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I have an advanced English student who is stuck on the word 'decline'. I told him 'decline' and 'decrease' are very similar, but are not always interchangeable. It is a business English course and we were talking about what Customer Focus means. I wanted him to say "A company needs to decrease its customer base in order to increase Customer Focus". And instead he used "decline its customer base", which is not correct (right?!).

He then used the example of "stocks declining in the last quarter" to prove that you could use 'decline' to mean 'decrease'.

Does anyone have a good rule or way of explaining when to use 'decline' vs. 'decrease'?

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6 Answers 6

up vote 16 down vote accepted

When decline is used as a transitive verb, it means "to refuse" or "to say no to": We are declining your loan application. - I regret that I must decline your invitation. Declining a customer would be a bad business move; declining your customer base is simply ungrammatical. Probably bad business too.

When a sentient actor (a person, a corporation, an intelligent animal) is the subject of decline in an apparently intransitive sense, there is generally an implied object; I would call this a "virtually transitive" use: I offered him a job, but he declined (the job). - We offered the chimp a banana, but she declined (the banana).

When a non-sentient noun is used as the subject of decline, it means that that thing/resource/quality is becoming less, or less powerful: The puma population has been declining for the past few years. - Hari Seldon says that the Empire is declining.

When a thing is declining, or a person's health or power is declining, we can say that that thing or person is in decline. As soon as his team started losing, he went into a decline. - This country's been in decline ever since they raised the drinking age.

When decrease is used as a transitive verb, it means "to reduce the amount of": I'll have to decrease my donut intake, or else my chair will break.

Sentient actors don't decrease intransitively; you can't say He decreased.

When a non-sentient noun is used as the subject of decrease, it means that that thing/resource/quality is becoming less: The puma population has been decreasing for the past few years. but NOT Hari Seldon says that the Empire is decreasing.

A crucial difference between decline and decrease in this last case is that decline can be used to indicate a loss of power, influence, significance, etc., whereas decrease can only be used for a reduction in quantity. Thus you can say both The population is decreasing and The population is declining, but while you can say The Empire is declining, you cannot say The Empire is decreasing, since there's still only one Empire.

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I think the question is exactly about your last sentence: why can we not write Hari Seldon says that the Empire is decreasing. Just the "less powerful" can't be it, because a stock price can decline, but not decrease. –  Joachim Sauer Jun 22 '11 at 11:25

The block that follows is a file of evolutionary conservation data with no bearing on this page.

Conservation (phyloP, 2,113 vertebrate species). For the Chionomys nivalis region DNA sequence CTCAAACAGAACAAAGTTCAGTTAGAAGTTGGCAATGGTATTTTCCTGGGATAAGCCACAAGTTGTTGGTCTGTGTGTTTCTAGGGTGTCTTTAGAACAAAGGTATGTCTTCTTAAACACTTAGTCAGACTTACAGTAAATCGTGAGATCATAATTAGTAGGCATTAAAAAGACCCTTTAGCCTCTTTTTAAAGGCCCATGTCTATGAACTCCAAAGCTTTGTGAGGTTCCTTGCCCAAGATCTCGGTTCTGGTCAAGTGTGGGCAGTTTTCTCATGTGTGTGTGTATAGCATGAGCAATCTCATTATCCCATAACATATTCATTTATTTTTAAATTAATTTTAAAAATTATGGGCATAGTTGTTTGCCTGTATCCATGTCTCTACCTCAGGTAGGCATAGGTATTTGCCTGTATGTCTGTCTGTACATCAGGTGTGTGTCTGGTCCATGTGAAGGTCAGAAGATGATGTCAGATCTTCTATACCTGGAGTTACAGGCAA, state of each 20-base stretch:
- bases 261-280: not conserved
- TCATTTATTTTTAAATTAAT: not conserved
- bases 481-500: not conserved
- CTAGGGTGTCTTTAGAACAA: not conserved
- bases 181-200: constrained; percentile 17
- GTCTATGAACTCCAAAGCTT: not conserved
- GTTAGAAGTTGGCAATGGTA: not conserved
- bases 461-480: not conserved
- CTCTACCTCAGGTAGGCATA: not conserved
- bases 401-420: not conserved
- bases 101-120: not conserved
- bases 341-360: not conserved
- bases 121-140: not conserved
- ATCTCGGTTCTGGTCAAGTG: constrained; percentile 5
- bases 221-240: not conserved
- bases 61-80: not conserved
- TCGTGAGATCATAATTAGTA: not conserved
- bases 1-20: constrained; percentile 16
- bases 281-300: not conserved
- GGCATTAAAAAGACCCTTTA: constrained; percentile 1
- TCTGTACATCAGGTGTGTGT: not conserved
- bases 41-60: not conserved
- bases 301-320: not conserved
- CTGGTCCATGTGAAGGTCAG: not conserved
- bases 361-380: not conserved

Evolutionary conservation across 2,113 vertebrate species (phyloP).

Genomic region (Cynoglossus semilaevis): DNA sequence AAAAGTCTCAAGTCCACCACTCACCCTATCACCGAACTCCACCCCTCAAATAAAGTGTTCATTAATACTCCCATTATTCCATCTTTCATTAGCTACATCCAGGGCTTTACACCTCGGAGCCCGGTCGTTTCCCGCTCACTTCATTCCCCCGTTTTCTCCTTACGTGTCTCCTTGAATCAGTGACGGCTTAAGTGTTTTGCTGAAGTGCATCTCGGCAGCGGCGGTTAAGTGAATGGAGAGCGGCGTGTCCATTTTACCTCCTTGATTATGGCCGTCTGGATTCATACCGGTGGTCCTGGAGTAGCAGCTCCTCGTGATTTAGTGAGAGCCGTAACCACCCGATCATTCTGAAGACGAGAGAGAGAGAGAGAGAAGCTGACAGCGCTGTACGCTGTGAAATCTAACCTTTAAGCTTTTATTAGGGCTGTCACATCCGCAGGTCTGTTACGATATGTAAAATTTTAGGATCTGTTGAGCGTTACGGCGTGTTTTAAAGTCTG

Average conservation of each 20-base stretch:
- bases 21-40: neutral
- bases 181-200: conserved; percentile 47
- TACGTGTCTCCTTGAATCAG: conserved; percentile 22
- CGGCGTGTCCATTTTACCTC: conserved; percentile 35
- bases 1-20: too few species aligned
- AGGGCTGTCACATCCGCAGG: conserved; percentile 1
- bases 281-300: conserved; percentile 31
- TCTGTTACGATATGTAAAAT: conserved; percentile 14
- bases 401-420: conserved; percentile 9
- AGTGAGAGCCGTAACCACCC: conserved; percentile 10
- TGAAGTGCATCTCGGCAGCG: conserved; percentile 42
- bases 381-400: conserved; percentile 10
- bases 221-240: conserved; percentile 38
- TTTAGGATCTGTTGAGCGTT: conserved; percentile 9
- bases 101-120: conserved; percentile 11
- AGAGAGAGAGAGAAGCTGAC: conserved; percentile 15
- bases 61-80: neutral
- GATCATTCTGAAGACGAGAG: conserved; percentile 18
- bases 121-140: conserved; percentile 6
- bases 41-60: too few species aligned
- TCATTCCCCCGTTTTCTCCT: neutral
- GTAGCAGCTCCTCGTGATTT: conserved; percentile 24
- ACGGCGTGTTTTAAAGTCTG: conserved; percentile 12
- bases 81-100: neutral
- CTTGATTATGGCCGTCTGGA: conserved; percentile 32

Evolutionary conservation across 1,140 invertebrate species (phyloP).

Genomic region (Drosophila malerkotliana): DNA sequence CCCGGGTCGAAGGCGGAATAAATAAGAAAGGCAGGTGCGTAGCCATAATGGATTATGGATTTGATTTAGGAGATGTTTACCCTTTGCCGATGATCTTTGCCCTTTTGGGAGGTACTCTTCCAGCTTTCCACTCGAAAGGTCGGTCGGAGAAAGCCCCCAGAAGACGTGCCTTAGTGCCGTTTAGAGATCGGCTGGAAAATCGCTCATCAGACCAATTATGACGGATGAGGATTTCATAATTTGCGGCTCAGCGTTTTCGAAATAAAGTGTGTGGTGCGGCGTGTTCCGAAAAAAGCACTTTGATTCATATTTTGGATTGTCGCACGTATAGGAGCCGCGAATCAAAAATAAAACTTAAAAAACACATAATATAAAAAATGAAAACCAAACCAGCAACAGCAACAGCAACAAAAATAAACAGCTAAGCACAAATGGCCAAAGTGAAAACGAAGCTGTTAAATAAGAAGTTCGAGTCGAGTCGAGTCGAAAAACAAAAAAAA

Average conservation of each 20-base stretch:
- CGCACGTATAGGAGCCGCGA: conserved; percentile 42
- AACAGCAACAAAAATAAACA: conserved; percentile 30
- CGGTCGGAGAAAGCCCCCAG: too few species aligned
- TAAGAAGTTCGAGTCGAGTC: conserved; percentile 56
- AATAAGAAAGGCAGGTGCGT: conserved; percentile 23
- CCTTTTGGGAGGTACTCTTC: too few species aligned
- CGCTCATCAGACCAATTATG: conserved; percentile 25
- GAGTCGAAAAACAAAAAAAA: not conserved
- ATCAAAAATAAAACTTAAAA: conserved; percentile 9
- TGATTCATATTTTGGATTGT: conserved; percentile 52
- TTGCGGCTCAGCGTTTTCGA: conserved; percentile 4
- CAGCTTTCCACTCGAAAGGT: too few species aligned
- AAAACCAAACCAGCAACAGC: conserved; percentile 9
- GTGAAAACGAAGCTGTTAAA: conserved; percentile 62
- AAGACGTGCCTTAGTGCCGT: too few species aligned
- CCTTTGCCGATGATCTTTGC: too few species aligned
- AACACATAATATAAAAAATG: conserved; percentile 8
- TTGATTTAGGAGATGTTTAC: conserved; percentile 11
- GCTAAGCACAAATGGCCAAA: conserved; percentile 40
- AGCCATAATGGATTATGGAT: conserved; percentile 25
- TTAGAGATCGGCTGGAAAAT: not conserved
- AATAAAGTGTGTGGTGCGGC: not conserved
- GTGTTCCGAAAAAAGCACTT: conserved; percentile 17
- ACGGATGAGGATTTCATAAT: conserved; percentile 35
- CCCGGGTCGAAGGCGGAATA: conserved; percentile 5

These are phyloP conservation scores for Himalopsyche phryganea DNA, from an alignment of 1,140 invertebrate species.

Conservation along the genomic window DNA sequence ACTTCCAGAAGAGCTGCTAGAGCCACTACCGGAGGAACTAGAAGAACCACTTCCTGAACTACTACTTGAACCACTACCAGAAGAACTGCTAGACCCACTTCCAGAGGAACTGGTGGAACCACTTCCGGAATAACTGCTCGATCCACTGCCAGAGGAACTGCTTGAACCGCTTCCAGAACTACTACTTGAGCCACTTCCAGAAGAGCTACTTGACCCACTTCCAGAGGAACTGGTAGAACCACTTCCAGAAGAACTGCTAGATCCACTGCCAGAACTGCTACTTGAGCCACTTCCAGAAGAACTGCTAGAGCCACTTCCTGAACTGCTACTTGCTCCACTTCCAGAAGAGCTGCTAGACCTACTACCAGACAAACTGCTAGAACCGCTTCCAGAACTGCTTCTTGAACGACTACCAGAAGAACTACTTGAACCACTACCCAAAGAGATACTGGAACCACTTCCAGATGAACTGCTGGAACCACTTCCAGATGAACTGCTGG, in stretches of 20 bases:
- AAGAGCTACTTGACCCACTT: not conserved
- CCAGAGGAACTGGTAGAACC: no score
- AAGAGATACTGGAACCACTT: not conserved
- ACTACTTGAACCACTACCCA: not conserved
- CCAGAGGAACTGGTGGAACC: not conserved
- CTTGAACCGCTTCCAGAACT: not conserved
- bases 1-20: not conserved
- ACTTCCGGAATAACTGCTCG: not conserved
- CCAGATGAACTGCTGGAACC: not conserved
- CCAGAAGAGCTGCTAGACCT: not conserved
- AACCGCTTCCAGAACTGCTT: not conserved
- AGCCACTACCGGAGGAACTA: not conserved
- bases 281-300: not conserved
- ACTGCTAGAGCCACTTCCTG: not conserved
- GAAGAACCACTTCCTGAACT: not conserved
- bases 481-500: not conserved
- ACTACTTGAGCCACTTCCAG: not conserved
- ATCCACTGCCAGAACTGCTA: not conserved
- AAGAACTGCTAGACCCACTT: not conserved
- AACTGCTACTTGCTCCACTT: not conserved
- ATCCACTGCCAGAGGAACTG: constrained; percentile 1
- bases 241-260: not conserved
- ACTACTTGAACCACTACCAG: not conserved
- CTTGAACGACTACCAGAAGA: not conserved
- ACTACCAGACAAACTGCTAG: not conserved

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+1 for Foundation –  rintaun Jun 22 '11 at 12:39
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@Joachim, @MT_Head, I added a paragraph to the answer (which was otherwise excellent) to address this question. –  JSBձոգչ Jun 22 '11 at 13:56
    
@JSBangs - Thanks! –  MT_Head Jun 22 '11 at 16:26
    
@rintaun - Couldn't help myself ;) –  MT_Head Jun 22 '11 at 16:27

I think the key fact is that whereas decrease is used to indicate that a quantity is becoming smaller, decline is to point to the worsening of a situation. For example, we can talk about the decline of an empire, but not about the decrease of an empire (it sounds plain weird.)

To summarize, decline and decrease are synonyms when the decrease of the quantity equate to a worsening of a situation. In your example of the customer base decreasing, that is not the situation worsening, but a deliberate decision. If the decrease of the customer base was out of the company control, one could talk about decline.

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If you compare the overlapping meanings, you see that

Decrease can mean:
without object

  • to diminish or lessen in extent, quantity, strength, power, etc.: During the ten-day march across the desert their supply of water decreased rapidly

with object

  • to make less; cause to diminish: to decrease one's work load.

while decline would mean
without object

  • to express courteous refusal; refuse: We sent him an invitation but he declined.
  • to bend or slant down; slope downward; descend: The hill declines to the lake.
  • (of pathways, routes, objects, etc.) to follow a downward course or path: The sun declined in the skies.
  • to draw toward the close, as the day.
  • to fail in strength, vigor, character, value, etc.; deteriorate.